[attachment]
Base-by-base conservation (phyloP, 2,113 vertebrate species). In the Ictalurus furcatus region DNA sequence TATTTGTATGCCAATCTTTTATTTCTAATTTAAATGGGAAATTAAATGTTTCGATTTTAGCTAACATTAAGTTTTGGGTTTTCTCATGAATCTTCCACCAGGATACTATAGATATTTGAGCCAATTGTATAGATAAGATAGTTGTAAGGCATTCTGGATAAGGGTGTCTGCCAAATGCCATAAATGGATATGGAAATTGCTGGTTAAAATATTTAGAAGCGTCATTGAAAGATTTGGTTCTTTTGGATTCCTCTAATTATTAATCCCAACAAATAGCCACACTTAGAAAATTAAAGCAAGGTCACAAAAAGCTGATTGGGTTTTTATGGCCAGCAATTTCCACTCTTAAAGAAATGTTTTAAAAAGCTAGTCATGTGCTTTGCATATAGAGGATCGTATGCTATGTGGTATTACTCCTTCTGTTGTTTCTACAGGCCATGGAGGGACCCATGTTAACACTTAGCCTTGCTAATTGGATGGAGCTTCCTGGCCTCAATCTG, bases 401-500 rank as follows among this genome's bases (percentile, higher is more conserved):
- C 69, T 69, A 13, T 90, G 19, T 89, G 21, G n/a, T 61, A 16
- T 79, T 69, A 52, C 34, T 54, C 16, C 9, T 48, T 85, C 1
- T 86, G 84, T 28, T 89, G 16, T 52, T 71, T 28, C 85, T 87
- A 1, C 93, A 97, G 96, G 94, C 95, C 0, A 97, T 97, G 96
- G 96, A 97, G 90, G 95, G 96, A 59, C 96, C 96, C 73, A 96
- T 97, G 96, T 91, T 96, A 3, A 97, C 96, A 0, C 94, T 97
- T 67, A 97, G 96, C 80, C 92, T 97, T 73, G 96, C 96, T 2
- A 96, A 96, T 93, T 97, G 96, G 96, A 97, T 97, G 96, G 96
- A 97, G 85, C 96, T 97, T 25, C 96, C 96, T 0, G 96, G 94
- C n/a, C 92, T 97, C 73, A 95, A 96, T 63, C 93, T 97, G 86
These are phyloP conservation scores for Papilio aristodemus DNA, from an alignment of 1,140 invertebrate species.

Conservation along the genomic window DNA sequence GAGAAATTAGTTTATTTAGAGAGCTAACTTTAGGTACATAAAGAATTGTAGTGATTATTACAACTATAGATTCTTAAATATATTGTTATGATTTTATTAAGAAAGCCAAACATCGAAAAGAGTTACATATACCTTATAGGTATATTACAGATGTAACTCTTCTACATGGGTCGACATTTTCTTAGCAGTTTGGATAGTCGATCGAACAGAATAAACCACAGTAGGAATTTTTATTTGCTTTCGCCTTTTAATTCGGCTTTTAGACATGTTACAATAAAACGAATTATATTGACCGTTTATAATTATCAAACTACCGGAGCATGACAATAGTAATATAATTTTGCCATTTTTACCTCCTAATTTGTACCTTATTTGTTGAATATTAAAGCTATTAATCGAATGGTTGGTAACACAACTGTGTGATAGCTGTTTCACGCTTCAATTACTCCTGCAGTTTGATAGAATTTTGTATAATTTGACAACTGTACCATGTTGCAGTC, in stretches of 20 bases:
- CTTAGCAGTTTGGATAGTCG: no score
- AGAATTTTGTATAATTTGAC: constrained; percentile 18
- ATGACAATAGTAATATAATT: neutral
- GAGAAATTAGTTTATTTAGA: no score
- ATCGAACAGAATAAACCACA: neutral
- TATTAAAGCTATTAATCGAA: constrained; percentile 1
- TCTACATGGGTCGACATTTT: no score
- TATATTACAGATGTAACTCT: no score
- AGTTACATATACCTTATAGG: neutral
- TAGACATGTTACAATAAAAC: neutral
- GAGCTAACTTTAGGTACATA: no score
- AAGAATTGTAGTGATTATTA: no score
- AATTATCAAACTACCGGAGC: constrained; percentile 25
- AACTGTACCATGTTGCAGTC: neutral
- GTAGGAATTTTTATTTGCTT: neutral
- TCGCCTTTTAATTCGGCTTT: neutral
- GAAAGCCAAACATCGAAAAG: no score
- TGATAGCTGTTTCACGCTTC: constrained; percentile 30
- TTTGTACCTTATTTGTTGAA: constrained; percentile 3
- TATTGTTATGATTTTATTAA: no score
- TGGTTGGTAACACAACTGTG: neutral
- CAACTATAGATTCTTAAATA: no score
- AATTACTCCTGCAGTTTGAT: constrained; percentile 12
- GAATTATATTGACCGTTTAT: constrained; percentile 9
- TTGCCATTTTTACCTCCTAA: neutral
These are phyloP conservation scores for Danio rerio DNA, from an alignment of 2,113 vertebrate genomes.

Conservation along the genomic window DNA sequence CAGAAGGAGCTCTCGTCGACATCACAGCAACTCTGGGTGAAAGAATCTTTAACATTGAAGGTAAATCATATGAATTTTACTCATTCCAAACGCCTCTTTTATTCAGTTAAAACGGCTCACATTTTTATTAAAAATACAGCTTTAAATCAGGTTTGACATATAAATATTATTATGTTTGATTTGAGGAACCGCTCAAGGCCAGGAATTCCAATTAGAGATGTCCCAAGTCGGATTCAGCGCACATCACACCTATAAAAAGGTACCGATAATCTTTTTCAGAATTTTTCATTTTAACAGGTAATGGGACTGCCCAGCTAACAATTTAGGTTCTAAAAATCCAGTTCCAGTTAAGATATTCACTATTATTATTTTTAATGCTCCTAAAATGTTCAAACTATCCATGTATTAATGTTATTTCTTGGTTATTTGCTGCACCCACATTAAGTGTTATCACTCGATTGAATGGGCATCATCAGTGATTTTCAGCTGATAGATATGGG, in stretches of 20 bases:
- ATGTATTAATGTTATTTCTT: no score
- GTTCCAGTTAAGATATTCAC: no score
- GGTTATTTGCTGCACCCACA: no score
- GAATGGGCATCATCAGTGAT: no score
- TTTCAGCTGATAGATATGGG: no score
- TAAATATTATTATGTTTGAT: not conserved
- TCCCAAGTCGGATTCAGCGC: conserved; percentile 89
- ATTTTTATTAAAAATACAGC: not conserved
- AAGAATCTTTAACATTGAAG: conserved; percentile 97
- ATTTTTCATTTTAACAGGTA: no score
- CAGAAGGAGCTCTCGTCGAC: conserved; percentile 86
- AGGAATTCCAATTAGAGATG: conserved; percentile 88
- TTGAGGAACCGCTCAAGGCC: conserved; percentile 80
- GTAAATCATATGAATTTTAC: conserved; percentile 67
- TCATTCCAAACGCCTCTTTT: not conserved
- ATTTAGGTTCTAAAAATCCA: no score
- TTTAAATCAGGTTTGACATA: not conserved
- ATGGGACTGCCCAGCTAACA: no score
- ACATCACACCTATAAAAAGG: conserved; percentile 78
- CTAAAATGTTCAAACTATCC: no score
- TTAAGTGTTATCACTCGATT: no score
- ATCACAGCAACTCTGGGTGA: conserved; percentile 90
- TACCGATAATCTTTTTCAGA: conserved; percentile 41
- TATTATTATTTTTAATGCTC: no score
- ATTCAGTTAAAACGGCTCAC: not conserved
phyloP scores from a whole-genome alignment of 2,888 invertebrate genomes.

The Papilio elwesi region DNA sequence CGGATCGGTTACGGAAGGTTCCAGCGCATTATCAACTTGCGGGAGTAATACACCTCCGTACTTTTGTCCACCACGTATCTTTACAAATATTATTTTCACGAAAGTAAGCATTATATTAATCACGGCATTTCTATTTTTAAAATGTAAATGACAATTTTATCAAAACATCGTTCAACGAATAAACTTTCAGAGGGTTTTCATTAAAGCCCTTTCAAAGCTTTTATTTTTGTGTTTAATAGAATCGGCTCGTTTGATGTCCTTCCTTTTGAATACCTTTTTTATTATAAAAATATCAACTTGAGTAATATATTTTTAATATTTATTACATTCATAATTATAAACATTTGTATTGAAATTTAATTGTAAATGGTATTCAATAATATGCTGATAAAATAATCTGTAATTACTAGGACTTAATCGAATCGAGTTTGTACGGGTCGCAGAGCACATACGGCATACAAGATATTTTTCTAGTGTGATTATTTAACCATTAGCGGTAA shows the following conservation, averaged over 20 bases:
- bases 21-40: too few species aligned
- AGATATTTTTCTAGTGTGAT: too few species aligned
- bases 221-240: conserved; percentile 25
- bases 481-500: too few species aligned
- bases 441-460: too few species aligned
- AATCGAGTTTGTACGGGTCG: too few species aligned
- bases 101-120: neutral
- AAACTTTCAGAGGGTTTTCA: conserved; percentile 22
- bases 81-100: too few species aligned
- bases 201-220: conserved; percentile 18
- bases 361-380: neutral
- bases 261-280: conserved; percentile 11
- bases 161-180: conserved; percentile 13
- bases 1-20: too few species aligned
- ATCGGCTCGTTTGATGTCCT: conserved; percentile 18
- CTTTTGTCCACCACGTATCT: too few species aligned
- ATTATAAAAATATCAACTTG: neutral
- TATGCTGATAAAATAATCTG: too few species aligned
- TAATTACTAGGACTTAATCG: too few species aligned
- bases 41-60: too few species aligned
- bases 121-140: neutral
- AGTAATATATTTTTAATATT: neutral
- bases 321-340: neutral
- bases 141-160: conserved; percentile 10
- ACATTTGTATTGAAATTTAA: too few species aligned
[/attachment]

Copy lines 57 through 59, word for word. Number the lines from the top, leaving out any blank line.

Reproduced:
- TTTAAATCAGGTTTGACATA: not conserved
- ATGGGACTGCCCAGCTAACA: no score
- ACATCACACCTATAAAAAGG: conserved; percentile 78